Community Ethos – Deferred Gratification Page 21
Community Ethos – Economic Principles – People Respond to Incentives in Predictable Ways Page 21
Community Ethos – Economic Principles – The Consequences of Choices Lie in the Future Page 21
Community Ethos – Economic Principles – Job Multiplier Page 22
Community Ethos – Security Principles – Anti-Bullying and Mitigation Page 23
Community Ethos – Governing Principles – Lean Operations Page 24
Community Ethos – Governing Principles – Return on Investments Page 24
Community Ethos – Ways to Impact the Future Page 26
Community Ethos – Ways to Foster Genius Page 27
Community Ethos – Ways to Promote Intellectual Property Page 29
Community Ethos – Ways to Impact Research & Development Page 30
Community Ethos – Ways to Bridge the Digital Divide Page 31
Community Ethos – Ways to Impact the Greater Good Page 37
Strategy – Vision – Confederate 30 Member-States Page 45
Strategy – Mission – Exploit the benefits and opportunities of Intellectual Property Page 46
Tactical – Fostering a Technocracy Page 64
Tactical – Separation of Powers – Patent, Standards, and Copyrights Office – One for entire Region Page 78
Tactical – Separation of Powers – Communications and Media Regulatory Authority Page 80
Implementation – Steps to Implement Self-Governing Entities Page 105
Implementation – Ways to Deliver Page 109
Implementation – Ways to Impact Social Media – Caribbean Cloud Page 111
Implementation – Ways to Benefit from Globalization Page 119
Planning – 10 Big Ideas for the Caribbean Region – Cyber-Caribbean Page 127
Planning – Ways to Make the Caribbean Better Page 136
Advocacy – Ways to Grow the Economy Page 151
Advocacy – Ways to Create Jobs Page 152
Advocacy – Ways to Foster Technology Page 197
Advocacy – Ways to Foster e-Commerce Page 198
Advocacy – Ways to Impact Main Street Page 201
Advocacy – Ways to Improve the Arts Page 229
Advocacy – Ways to Promote Music Page 231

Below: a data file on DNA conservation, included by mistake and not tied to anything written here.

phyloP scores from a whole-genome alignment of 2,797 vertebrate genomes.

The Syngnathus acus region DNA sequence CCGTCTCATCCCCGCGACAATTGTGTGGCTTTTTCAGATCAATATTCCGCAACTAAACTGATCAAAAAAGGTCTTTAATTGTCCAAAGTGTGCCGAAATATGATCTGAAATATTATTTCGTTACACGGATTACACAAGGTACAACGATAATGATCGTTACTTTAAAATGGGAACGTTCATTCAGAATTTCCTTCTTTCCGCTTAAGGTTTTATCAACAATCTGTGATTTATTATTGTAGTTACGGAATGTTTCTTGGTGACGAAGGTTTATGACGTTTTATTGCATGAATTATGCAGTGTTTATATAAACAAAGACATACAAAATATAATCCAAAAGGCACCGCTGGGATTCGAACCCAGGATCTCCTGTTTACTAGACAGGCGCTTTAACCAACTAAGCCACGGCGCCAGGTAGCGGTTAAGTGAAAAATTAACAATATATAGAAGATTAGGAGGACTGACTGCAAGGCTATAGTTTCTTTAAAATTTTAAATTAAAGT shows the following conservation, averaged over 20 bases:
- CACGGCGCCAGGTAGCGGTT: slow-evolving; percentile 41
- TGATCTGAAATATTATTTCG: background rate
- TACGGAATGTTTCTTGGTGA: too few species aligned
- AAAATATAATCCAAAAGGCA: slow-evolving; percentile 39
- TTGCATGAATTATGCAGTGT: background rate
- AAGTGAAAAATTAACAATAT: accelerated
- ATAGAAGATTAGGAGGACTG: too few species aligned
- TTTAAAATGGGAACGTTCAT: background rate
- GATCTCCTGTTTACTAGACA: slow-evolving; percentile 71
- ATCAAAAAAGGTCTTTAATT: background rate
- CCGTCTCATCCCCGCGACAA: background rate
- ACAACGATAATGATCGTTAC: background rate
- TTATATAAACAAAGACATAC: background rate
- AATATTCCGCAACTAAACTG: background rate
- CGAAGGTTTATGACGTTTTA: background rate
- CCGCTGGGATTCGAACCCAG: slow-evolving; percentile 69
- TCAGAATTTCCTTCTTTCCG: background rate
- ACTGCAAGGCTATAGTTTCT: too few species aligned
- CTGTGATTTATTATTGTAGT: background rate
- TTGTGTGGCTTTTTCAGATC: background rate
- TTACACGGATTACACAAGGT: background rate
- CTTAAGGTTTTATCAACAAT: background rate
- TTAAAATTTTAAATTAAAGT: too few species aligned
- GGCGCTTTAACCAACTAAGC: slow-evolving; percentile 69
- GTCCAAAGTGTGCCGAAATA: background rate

Appendix – Copyright Infringement – Protecting Intellectual Property Businesses Page 351

This Go Lean roadmap calls for the heavy-lifting to build-up Caribbean communities, to shepherd important aspects of Caribbean life, so as to better prepare for the future, dissuade skilled-labor emigration and encourage repatriation. Promotion of industries related to Intellectual Property (IP) is vital for this quest.

These goals were previously featured in blog/commentaries, as sampled here: The City of Ann Arbor, Michigan: Model for Communiies Promoting IP Start-ups Small town IP Innovator: Daktronics – Makes the largest video displays IP Innovator Google and Mobile Phones – Here comes Change ‘Change the way you see the world; you change the world you see’ ‘We Built This City on Music, Entertainment and Leisure Businesses’ How One IP Entrepreneur Can Rally a Whole Community Plea to Detroit: Less Tech, Please Robotic Innovation helps Amazon tackle Cyber Monday Funding Caribbean IP Entrepreneurs – The ‘Crowdfunding’ Way Where the Jobs Are – Computers & IP Reshaping Global Job Market STEM Jobs Are Filling Slowly IP Innovator Amazon’s new FIRE Smartphone The need for highway safety innovations – here comes Google Innovative Autonomous cargo vessels without crews CARCIP Urges Greater IP Innovation